1 hr 1 min

Don MacKinnon When it Mattered

    • Entrepreneurship

Ep.52 — A  15-year old develops a passion for making music mixtapes and revolutionizes the way you listen to music, and now he’s doing it for podcasts / Don MacKinnon, CEO & Founder, Hark.

Don MacKinnon will never forget how he first began experimenting with music mixtapes back when he was a high school student.



“I remember sitting on the floor of my room with the records spread out, organizing them, and making notes about the order I wanted to have the songs appear in. As you recorded it, you dropped the needle on the song and it's recording it in real-time on to the tape,” McKinnon reminisces. “While you're doing that, you're writing liner notes because the beauty of a mixtape is you end up with an artifact. A physical thing you can give to someone.”



His passion for mixtapes led MacKinnon on a lifelong journey to help people around the world serendipitously discover, listen to, share, curate, and build a community around music, videos, and other content.



MacKinnon’s goal has always been to free up music — and any inspiring content for that matter — from the confines of their origins, format, and surroundings, so that the world can appreciate them in all their wonders.



And that idea has led to music curation platforms that we take so much for granted today, such as Spotify.



“What is Spotify, but some giant mixtape?” says MacKinnon. “But there was a time when we walked to school in the snow. There was a time when songs were trapped on vinyl. There were albums were on vinyl. That's where the songs lived. There were radio DJs who mixed it up and play different songs from different albums on shows. But the ability to sit down, and liberate those songs from their albums, and create something new was fascinating to me.”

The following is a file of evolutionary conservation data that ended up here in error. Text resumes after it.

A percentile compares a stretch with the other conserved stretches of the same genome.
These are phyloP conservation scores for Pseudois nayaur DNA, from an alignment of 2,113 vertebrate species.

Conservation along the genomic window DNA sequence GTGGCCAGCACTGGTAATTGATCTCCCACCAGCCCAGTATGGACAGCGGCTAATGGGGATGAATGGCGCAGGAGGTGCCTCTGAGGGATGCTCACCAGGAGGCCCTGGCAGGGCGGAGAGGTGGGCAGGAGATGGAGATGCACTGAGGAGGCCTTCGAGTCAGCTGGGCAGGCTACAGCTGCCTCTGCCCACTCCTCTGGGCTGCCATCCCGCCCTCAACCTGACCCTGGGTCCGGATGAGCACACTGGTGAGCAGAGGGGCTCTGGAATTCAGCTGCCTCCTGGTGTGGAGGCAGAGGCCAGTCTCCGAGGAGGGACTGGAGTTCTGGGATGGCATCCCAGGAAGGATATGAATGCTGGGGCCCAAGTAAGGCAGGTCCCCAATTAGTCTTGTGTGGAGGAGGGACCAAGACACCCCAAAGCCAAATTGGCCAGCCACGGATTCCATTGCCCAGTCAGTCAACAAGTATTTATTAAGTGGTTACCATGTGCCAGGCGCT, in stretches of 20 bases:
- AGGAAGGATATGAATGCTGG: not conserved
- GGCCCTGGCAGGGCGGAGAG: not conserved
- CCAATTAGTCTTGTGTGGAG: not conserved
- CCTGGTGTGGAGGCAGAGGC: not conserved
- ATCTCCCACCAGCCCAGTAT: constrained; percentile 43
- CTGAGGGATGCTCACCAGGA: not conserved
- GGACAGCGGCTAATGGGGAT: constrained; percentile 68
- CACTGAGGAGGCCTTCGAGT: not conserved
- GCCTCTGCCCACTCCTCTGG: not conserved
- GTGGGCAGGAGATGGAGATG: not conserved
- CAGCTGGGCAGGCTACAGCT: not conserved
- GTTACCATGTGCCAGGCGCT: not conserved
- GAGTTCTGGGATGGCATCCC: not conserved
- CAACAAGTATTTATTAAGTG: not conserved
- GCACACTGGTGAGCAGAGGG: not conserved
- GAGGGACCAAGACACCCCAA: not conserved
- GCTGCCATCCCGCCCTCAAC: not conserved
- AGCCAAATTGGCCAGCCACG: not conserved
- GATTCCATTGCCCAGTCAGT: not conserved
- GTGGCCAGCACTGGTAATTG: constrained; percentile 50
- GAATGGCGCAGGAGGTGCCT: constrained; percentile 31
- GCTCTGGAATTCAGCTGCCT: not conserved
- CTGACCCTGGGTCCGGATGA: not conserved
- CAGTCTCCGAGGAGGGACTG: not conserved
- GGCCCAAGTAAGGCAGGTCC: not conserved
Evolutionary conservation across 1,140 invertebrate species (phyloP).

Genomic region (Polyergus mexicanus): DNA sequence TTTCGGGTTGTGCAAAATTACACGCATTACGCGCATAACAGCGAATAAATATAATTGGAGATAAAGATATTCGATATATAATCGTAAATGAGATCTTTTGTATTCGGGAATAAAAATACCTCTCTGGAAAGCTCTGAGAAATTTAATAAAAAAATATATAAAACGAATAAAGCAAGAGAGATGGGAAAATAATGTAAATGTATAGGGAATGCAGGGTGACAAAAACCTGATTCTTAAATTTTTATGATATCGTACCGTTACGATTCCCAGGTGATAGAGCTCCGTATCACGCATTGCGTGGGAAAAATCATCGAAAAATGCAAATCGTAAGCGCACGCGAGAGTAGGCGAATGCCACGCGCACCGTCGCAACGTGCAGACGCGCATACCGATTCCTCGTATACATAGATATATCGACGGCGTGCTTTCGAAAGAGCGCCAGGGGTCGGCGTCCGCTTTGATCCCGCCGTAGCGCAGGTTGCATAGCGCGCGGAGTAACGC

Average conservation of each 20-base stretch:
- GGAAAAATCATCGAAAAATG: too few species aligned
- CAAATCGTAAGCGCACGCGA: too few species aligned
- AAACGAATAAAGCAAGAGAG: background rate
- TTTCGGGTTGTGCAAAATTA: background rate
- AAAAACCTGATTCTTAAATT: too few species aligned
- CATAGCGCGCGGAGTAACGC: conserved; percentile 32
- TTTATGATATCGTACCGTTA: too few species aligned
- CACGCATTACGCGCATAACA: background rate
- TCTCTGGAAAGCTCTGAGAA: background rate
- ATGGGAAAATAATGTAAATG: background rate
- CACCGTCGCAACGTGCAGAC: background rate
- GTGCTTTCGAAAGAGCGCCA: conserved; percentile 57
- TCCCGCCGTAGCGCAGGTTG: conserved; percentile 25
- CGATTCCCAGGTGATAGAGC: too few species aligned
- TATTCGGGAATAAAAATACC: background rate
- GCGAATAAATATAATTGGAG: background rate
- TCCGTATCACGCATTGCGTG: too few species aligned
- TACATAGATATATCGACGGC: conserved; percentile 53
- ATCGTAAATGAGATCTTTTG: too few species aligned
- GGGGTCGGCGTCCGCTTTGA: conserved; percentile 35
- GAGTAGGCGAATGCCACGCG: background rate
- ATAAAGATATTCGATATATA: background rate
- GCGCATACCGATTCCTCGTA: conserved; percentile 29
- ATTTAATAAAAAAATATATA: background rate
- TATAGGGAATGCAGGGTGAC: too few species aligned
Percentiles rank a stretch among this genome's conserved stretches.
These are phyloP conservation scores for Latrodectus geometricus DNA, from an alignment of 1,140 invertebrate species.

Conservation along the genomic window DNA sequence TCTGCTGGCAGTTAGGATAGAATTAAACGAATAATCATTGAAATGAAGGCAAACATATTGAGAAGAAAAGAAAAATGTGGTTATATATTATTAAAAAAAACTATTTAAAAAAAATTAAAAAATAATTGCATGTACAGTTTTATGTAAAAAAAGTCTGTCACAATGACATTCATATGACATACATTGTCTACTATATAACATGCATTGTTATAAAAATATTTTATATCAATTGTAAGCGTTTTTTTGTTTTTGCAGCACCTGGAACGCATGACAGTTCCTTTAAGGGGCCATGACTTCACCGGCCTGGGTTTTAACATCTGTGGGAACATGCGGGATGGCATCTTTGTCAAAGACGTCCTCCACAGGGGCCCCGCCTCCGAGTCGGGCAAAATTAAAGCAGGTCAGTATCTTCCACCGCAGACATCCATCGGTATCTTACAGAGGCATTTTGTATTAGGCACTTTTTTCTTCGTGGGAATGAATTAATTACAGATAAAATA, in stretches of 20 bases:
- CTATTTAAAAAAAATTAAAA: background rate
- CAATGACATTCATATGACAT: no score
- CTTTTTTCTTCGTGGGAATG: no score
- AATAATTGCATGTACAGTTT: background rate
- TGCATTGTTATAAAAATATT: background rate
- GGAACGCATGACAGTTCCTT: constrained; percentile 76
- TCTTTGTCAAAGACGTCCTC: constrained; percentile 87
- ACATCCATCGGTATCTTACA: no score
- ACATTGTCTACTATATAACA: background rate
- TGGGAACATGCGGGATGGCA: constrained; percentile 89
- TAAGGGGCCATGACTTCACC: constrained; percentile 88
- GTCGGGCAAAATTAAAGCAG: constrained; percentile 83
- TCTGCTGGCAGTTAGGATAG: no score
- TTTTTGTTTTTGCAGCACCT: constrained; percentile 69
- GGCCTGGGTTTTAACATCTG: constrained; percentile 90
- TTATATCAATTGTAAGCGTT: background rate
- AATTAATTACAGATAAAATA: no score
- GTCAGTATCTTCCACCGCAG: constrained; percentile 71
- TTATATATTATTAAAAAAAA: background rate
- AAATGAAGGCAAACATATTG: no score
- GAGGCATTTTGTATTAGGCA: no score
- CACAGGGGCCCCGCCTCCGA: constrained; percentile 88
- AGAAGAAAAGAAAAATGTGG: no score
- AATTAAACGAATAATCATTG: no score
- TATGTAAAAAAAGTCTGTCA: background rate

Since his early discovery of mixtapes, McKinnon has pretty much used that formula over and over again with huge wins as a music producer including the Triple Platinum Grammy Award-winning Ray Charles compilation, Genius Loves Company, Rolling Stones Rarities 1971 to 2003, and Bob Dylan's iconic first recordings of Live at the Gaslight.



Now, MacKinnon is about to transform how you discover, curate, and build community through podcasts using the same concept he pioneered in music — with what else, but mixtapes? Tomorrow, he's unveiling his new stealth podcast curation platform called Hark.



“The idea for Hark at its simplest is to go and find those great moments within podcast episodes. You talking to Nina Totenberg about how as a young girl, she loves Nancy Drew, and how that inspired her to become Nina Totenberg,” says MacKinnon. “There are tons of examples of like, when we find ourselves telling people, all of you podcast listeners, ‘I have that moment where I want you to listen to the whole episode. But you got to hear this one moment.’ That one moment is the genius thing that will be their way in. The idea of Hark is, what if we could create an entire immersive listening experience out of the best moments from great podcast episodes, where we organize those moments into, yes, mixtapes, because what else would it be after listening to me for an hour?”



This is an episode filled with great storytelling. You definitely don’t want to miss MacKinnon’s memories of how, on his 35th birthday, he got to interview every single member of the Rolling Stones. What it was like to interview his idol, Tom Waits, and the irascible Lou Reed. What was his first conversation with Starbucks CEO, Howard Schultz? What it was like to work with U2’s Bono on Product Red. And what it was like to listen to Ray Charles and Elton John recording their hit duet, Sorry Seems to Be the Hardest Word for Charles’s triple-platinum, Grammy award-winning album, Genius Loves Company, the last album Charles recorded before he died, and it was produced by none other than MacKinnon.